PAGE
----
109

Is it possible to alias a hostname in Linux?

It has been asked by jmillikin at various Ubuntu forums as follows:


Is it possible to create a hostname alias? Sort of like /etc/hosts, but with other hostnames rather than IP addresses. So that with some file like this, you could ping "fakehost1", and it would be re-mapped to "realhost", and then "realhost" would be resolved to an IP address.

# Real host        # Aliases
realhost           fakehost1 fakehost2 fakehost3

Somebody has answered about ssh, but not about ping, etc. My main purpose is to use it as an alias for a Subversion server. In my case, realhost is under a dynamic IP address. So, the "/etc/hosts" alias doesn't work. I want to access my Subversion server as svn://my_svnserver/my_repos instead of svn://realhost/my_repos.

1
  • I guess I may be missing something. Are you saying you couldn't have /etc/hosts look like 10.0.3.4 some.host.org another.domain.com You have to use a reference for some programmatic reason? Nov 16, 2012 at 23:23

8 Answers 8

80

For those who don't have an account on the forums (or don't wish to login):

if your main issue is not to ping but to ssh, you can create/edit your ~/.ssh/config adding lines like these:

Host fakehost1
  Hostname real-hostname

Host fakehost2
  Hostname real-hostname2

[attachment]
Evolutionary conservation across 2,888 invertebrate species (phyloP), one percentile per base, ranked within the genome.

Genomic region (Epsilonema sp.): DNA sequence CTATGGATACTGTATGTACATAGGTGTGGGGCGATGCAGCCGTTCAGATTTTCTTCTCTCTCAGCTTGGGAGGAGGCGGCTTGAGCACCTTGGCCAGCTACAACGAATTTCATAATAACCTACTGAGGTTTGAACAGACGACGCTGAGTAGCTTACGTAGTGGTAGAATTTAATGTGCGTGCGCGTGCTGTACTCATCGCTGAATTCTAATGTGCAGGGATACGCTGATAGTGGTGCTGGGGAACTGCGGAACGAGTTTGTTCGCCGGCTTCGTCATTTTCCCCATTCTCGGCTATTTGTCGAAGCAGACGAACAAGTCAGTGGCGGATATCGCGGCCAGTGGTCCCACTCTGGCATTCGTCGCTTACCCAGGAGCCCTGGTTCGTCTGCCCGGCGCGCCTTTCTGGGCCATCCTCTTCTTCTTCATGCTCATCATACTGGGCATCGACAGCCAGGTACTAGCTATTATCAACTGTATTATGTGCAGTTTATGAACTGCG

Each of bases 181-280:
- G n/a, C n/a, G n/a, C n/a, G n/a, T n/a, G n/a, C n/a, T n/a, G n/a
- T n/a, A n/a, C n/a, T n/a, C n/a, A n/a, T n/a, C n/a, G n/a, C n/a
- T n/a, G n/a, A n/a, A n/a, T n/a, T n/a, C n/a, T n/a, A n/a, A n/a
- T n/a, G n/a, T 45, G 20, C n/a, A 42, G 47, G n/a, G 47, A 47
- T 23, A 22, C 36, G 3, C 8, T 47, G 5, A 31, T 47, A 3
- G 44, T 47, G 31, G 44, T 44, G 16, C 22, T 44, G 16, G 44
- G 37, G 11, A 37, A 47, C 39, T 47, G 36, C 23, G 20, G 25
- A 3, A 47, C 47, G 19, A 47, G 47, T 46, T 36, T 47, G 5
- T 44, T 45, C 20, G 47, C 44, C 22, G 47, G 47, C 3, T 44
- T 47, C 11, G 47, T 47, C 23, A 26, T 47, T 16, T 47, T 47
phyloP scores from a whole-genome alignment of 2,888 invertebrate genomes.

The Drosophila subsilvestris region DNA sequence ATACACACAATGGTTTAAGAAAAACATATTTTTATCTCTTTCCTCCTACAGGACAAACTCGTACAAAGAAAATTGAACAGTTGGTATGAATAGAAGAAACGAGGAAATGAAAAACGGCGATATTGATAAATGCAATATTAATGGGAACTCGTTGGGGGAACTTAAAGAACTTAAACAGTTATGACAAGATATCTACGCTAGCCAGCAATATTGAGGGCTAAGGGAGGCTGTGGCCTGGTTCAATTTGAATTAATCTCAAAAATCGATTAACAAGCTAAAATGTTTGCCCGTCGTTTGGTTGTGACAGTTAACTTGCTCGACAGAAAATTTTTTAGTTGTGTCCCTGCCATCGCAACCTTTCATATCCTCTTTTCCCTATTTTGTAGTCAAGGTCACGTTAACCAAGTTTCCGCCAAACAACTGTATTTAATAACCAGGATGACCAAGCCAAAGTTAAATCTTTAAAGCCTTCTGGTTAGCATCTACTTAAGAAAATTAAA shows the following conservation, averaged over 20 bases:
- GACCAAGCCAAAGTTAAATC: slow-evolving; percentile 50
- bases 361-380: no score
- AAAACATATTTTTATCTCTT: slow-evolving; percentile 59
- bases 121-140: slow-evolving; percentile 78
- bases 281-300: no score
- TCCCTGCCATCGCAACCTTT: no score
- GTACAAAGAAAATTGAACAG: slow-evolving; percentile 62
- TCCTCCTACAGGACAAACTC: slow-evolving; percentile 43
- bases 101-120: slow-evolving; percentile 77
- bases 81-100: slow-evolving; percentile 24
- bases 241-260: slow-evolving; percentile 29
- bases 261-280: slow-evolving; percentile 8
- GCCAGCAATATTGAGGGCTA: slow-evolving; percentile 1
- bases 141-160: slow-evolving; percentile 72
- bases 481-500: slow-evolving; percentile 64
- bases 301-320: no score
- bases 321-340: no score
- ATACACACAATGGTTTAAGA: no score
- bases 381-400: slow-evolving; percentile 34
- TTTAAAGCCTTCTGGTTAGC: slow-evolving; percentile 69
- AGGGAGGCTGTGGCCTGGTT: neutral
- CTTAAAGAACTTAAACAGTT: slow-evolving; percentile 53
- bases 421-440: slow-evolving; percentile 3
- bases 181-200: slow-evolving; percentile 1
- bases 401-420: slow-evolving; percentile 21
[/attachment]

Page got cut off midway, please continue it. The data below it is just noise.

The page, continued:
Host fakehost3
  Hostname real-hostname3
2
41

Linux supports aliasing by setting the HOSTALIASES env variable.

echo "fakehost realhost" > /etc/host.aliases
echo "export HOSTALIASES=/etc/host.aliases" >> /etc/profile
. /etc/profile

then you can

ping fakehost

N.B. ping requires you to set this up as root, but you can do it as any user for any application that runs as that user. ping suids to root.

12
  • 4
    didn't work for me on Ubuntu 12.04 :(
    – Dimitry K
    Nov 17, 2014 at 17:36
  • 3
    The HOSTALIASES only work for executables that are don't have the setuid flag set. So it won't work for ping (unless you're already root when executing ping). I guess this is done to avoid tricking setuid-executables into connecting to a different host than it intented.
    – Boris
    Jun 4, 2015 at 14:13
  • 2
    Also does not work for curl
    – Benubird
    Jun 17, 2015 at 9:55
  • 8
    it will rarely end up in the expected result. HOSTALIASES only works for applications using getaddrinfo(3) or gethostbyname(3) - This mean that it will work for applications trying to explictly resolve the hostname by a specific system call: It is never the case. see unix.stackexchange.com/questions/10438/… so the only solution is local dns (dnsmasq)
    – Nadir
    Sep 17, 2016 at 9:19
  • 1
    Seems this is trick is deprecated. The gethostbyname*(), gethostbyaddr*(), herror(), and hstrerror() functions are obsolete. If your system runs DNSMasq locally you can alias in that for any resolution that uses DNS.
    – teknopaul
    Mar 16, 2017 at 15:44
26